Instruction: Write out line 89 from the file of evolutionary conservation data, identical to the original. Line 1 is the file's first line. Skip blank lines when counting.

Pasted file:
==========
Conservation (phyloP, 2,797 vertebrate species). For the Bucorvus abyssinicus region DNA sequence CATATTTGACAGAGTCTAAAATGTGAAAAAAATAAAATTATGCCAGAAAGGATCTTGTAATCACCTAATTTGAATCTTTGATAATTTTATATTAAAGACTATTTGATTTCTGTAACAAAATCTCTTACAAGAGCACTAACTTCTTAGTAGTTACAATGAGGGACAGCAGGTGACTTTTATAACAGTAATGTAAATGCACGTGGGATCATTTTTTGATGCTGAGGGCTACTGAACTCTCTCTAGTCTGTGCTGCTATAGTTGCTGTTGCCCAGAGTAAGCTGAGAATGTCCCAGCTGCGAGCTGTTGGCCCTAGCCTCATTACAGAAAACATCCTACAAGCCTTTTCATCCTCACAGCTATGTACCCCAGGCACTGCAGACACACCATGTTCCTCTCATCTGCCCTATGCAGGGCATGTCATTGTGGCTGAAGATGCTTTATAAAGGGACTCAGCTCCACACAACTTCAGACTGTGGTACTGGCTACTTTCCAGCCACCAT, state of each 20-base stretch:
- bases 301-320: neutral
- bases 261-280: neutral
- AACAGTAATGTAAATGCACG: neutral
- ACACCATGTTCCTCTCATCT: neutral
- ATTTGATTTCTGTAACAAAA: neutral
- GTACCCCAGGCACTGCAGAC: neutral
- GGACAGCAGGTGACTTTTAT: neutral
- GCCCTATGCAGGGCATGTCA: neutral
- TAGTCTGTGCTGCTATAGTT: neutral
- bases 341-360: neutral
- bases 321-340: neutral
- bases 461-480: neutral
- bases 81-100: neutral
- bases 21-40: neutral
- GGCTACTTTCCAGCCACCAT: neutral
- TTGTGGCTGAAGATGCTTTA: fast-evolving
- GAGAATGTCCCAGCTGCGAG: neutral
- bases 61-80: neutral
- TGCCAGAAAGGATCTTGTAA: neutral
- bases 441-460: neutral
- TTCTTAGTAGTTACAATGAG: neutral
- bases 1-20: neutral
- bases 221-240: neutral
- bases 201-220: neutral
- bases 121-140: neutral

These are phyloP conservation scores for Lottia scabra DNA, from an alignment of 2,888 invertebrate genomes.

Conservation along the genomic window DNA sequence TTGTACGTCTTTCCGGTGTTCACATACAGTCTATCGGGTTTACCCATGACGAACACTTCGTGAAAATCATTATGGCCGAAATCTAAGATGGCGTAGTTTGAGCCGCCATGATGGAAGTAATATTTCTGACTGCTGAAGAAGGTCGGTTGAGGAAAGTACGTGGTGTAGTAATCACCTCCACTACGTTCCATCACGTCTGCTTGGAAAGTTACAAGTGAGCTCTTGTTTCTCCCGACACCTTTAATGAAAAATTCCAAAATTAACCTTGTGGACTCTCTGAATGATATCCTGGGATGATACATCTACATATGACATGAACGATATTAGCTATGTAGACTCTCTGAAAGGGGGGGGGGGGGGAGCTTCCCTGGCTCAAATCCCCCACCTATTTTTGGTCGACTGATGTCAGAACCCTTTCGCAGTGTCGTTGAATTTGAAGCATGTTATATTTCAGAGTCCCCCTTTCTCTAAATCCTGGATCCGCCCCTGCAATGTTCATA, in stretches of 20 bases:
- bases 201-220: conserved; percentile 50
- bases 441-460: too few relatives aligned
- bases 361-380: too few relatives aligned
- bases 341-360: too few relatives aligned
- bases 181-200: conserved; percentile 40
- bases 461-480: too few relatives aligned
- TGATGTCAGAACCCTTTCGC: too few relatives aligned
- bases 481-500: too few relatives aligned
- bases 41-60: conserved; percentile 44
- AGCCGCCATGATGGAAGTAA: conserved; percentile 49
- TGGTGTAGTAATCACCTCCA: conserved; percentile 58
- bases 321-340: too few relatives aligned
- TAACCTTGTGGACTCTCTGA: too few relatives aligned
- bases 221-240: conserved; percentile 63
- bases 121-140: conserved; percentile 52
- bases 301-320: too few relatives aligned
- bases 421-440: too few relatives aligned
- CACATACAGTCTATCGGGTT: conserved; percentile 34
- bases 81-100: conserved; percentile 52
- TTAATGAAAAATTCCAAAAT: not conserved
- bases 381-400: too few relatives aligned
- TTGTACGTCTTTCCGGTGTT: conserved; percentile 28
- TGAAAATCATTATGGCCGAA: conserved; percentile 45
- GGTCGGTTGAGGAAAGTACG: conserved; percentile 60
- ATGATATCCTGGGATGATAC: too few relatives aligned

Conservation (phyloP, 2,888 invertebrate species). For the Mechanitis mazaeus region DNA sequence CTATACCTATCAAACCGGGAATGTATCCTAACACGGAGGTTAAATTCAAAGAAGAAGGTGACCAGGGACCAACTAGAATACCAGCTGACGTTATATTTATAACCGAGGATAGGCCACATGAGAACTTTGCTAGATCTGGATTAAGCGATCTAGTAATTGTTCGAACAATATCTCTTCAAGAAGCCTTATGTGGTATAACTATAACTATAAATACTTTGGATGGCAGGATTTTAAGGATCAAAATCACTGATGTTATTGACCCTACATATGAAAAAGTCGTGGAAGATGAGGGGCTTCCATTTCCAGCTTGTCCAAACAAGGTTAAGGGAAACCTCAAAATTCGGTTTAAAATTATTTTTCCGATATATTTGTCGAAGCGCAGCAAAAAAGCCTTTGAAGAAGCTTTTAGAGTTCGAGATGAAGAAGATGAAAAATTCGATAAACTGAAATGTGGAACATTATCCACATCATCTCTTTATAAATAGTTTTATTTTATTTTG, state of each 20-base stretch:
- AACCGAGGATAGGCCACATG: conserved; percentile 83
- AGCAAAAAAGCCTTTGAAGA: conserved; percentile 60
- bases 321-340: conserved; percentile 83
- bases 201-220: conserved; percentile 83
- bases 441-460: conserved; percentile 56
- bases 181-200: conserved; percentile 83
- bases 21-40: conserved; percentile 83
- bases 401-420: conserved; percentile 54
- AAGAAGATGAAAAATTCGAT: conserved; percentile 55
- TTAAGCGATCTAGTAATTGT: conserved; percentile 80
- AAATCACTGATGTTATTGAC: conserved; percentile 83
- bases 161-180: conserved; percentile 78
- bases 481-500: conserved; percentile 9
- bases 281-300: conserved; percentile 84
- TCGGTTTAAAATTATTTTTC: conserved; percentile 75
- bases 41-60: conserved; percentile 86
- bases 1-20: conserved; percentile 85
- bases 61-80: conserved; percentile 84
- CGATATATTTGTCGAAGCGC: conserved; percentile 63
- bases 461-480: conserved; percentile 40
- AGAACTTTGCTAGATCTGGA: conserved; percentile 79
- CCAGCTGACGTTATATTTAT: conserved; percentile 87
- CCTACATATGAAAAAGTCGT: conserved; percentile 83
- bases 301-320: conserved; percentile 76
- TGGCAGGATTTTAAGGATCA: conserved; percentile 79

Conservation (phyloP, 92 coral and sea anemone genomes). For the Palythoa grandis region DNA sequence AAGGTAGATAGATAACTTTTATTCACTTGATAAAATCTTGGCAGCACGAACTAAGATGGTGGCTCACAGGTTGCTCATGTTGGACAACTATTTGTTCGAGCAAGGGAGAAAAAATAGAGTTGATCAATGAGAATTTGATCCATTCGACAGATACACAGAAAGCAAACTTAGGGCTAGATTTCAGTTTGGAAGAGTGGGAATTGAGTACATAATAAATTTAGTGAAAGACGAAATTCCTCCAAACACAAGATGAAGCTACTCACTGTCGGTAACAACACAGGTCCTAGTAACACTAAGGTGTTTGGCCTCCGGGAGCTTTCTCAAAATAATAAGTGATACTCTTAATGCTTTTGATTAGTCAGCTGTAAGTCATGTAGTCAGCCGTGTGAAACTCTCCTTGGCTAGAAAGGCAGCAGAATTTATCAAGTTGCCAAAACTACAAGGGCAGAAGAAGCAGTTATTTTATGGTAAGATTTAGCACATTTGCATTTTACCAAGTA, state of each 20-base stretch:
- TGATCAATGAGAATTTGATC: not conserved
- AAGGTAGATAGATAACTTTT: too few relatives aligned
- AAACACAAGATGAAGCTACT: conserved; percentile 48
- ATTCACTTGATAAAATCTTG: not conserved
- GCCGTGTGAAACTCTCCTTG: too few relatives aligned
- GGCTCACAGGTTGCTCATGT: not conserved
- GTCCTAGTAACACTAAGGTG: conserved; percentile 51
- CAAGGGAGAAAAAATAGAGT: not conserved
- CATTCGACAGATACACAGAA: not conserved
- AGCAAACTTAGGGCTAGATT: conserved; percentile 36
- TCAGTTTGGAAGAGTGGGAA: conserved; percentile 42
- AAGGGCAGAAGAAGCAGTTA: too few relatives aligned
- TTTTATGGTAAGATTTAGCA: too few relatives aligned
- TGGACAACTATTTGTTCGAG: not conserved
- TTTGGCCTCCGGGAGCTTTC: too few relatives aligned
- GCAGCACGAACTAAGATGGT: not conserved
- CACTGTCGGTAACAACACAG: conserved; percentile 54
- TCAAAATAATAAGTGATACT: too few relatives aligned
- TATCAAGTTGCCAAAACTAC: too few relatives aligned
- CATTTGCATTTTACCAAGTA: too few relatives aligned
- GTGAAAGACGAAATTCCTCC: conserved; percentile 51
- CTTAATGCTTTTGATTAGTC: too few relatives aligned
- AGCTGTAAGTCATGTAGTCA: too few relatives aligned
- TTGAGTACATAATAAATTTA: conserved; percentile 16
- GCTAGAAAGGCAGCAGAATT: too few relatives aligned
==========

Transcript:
- CATTCGACAGATACACAGAA: not conserved